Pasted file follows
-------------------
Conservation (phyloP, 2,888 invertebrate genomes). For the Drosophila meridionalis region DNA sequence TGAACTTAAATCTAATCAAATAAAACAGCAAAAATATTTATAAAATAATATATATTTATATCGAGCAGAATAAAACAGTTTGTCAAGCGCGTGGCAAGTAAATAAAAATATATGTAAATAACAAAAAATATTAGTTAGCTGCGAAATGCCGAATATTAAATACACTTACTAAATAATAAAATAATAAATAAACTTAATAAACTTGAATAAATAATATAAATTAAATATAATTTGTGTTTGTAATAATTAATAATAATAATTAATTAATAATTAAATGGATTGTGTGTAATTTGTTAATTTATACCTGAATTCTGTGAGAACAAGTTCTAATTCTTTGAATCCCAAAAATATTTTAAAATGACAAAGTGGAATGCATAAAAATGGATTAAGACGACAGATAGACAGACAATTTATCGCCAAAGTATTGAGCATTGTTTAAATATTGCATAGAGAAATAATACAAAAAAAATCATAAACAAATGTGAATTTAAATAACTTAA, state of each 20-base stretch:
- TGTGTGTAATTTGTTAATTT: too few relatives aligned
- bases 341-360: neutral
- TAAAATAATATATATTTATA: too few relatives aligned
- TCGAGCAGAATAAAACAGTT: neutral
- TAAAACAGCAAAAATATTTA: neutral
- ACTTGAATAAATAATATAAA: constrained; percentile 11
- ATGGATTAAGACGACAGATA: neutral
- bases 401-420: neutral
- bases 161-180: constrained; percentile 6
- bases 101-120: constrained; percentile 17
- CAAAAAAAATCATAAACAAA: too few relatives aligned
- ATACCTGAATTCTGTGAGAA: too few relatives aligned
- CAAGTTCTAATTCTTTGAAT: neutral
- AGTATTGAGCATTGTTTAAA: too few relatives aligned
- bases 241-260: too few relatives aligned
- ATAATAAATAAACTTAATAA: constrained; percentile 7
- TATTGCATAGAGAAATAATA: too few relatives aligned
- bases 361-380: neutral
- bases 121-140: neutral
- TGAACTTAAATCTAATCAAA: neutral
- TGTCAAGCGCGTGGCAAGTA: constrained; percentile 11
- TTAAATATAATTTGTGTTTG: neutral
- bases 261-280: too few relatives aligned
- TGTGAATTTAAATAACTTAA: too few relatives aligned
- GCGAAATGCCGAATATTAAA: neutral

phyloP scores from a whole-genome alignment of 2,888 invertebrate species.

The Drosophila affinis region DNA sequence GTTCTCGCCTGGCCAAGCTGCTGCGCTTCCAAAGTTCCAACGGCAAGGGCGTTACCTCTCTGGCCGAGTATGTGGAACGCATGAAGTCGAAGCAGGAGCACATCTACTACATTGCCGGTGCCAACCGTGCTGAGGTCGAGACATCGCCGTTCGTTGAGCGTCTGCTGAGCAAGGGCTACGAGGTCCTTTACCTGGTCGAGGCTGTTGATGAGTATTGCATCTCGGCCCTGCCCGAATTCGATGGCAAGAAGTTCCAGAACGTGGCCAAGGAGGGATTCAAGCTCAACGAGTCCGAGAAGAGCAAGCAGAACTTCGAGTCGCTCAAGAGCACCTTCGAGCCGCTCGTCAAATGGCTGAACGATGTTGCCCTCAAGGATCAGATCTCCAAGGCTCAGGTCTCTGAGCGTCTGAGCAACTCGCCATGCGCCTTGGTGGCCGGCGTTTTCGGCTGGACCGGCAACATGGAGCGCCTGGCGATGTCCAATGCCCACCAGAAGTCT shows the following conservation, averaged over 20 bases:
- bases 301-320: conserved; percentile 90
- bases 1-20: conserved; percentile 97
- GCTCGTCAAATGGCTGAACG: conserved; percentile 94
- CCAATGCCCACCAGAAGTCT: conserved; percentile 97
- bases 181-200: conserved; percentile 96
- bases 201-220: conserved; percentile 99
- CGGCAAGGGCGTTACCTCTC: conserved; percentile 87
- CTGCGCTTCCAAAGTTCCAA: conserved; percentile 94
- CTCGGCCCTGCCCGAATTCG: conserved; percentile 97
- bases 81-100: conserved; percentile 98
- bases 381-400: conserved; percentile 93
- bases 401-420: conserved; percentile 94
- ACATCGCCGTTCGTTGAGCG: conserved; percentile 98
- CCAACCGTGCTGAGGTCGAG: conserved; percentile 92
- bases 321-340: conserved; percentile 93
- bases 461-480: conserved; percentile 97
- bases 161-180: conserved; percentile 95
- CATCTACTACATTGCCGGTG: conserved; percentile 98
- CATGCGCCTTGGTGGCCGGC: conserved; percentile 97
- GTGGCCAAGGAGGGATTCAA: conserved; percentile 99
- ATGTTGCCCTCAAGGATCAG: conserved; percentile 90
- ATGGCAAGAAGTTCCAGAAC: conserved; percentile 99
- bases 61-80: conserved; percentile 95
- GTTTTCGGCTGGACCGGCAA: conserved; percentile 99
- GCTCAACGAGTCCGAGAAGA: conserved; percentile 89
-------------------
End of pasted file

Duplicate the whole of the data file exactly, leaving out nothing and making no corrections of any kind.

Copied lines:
Conservation (phyloP, 2,888 invertebrate genomes). For the Drosophila meridionalis region DNA sequence TGAACTTAAATCTAATCAAATAAAACAGCAAAAATATTTATAAAATAATATATATTTATATCGAGCAGAATAAAACAGTTTGTCAAGCGCGTGGCAAGTAAATAAAAATATATGTAAATAACAAAAAATATTAGTTAGCTGCGAAATGCCGAATATTAAATACACTTACTAAATAATAAAATAATAAATAAACTTAATAAACTTGAATAAATAATATAAATTAAATATAATTTGTGTTTGTAATAATTAATAATAATAATTAATTAATAATTAAATGGATTGTGTGTAATTTGTTAATTTATACCTGAATTCTGTGAGAACAAGTTCTAATTCTTTGAATCCCAAAAATATTTTAAAATGACAAAGTGGAATGCATAAAAATGGATTAAGACGACAGATAGACAGACAATTTATCGCCAAAGTATTGAGCATTGTTTAAATATTGCATAGAGAAATAATACAAAAAAAATCATAAACAAATGTGAATTTAAATAACTTAA, state of each 20-base stretch:
- TGTGTGTAATTTGTTAATTT: too few relatives aligned
- bases 341-360: neutral
- TAAAATAATATATATTTATA: too few relatives aligned
- TCGAGCAGAATAAAACAGTT: neutral
- TAAAACAGCAAAAATATTTA: neutral
- ACTTGAATAAATAATATAAA: constrained; percentile 11
- ATGGATTAAGACGACAGATA: neutral
- bases 401-420: neutral
- bases 161-180: constrained; percentile 6
- bases 101-120: constrained; percentile 17
- CAAAAAAAATCATAAACAAA: too few relatives aligned
- ATACCTGAATTCTGTGAGAA: too few relatives aligned
- CAAGTTCTAATTCTTTGAAT: neutral
- AGTATTGAGCATTGTTTAAA: too few relatives aligned
- bases 241-260: too few relatives aligned
- ATAATAAATAAACTTAATAA: constrained; percentile 7
- TATTGCATAGAGAAATAATA: too few relatives aligned
- bases 361-380: neutral
- bases 121-140: neutral
- TGAACTTAAATCTAATCAAA: neutral
- TGTCAAGCGCGTGGCAAGTA: constrained; percentile 11
- TTAAATATAATTTGTGTTTG: neutral
- bases 261-280: too few relatives aligned
- TGTGAATTTAAATAACTTAA: too few relatives aligned
- GCGAAATGCCGAATATTAAA: neutral

phyloP scores from a whole-genome alignment of 2,888 invertebrate species.

The Drosophila affinis region DNA sequence GTTCTCGCCTGGCCAAGCTGCTGCGCTTCCAAAGTTCCAACGGCAAGGGCGTTACCTCTCTGGCCGAGTATGTGGAACGCATGAAGTCGAAGCAGGAGCACATCTACTACATTGCCGGTGCCAACCGTGCTGAGGTCGAGACATCGCCGTTCGTTGAGCGTCTGCTGAGCAAGGGCTACGAGGTCCTTTACCTGGTCGAGGCTGTTGATGAGTATTGCATCTCGGCCCTGCCCGAATTCGATGGCAAGAAGTTCCAGAACGTGGCCAAGGAGGGATTCAAGCTCAACGAGTCCGAGAAGAGCAAGCAGAACTTCGAGTCGCTCAAGAGCACCTTCGAGCCGCTCGTCAAATGGCTGAACGATGTTGCCCTCAAGGATCAGATCTCCAAGGCTCAGGTCTCTGAGCGTCTGAGCAACTCGCCATGCGCCTTGGTGGCCGGCGTTTTCGGCTGGACCGGCAACATGGAGCGCCTGGCGATGTCCAATGCCCACCAGAAGTCT shows the following conservation, averaged over 20 bases:
- bases 301-320: conserved; percentile 90
- bases 1-20: conserved; percentile 97
- GCTCGTCAAATGGCTGAACG: conserved; percentile 94
- CCAATGCCCACCAGAAGTCT: conserved; percentile 97
- bases 181-200: conserved; percentile 96
- bases 201-220: conserved; percentile 99
- CGGCAAGGGCGTTACCTCTC: conserved; percentile 87
- CTGCGCTTCCAAAGTTCCAA: conserved; percentile 94
- CTCGGCCCTGCCCGAATTCG: conserved; percentile 97
- bases 81-100: conserved; percentile 98
- bases 381-400: conserved; percentile 93
- bases 401-420: conserved; percentile 94
- ACATCGCCGTTCGTTGAGCG: conserved; percentile 98
- CCAACCGTGCTGAGGTCGAG: conserved; percentile 92
- bases 321-340: conserved; percentile 93
- bases 461-480: conserved; percentile 97
- bases 161-180: conserved; percentile 95
- CATCTACTACATTGCCGGTG: conserved; percentile 98
- CATGCGCCTTGGTGGCCGGC: conserved; percentile 97
- GTGGCCAAGGAGGGATTCAA: conserved; percentile 99
- ATGTTGCCCTCAAGGATCAG: conserved; percentile 90
- ATGGCAAGAAGTTCCAGAAC: conserved; percentile 99
- bases 61-80: conserved; percentile 95
- GTTTTCGGCTGGACCGGCAA: conserved; percentile 99
- GCTCAACGAGTCCGAGAAGA: conserved; percentile 89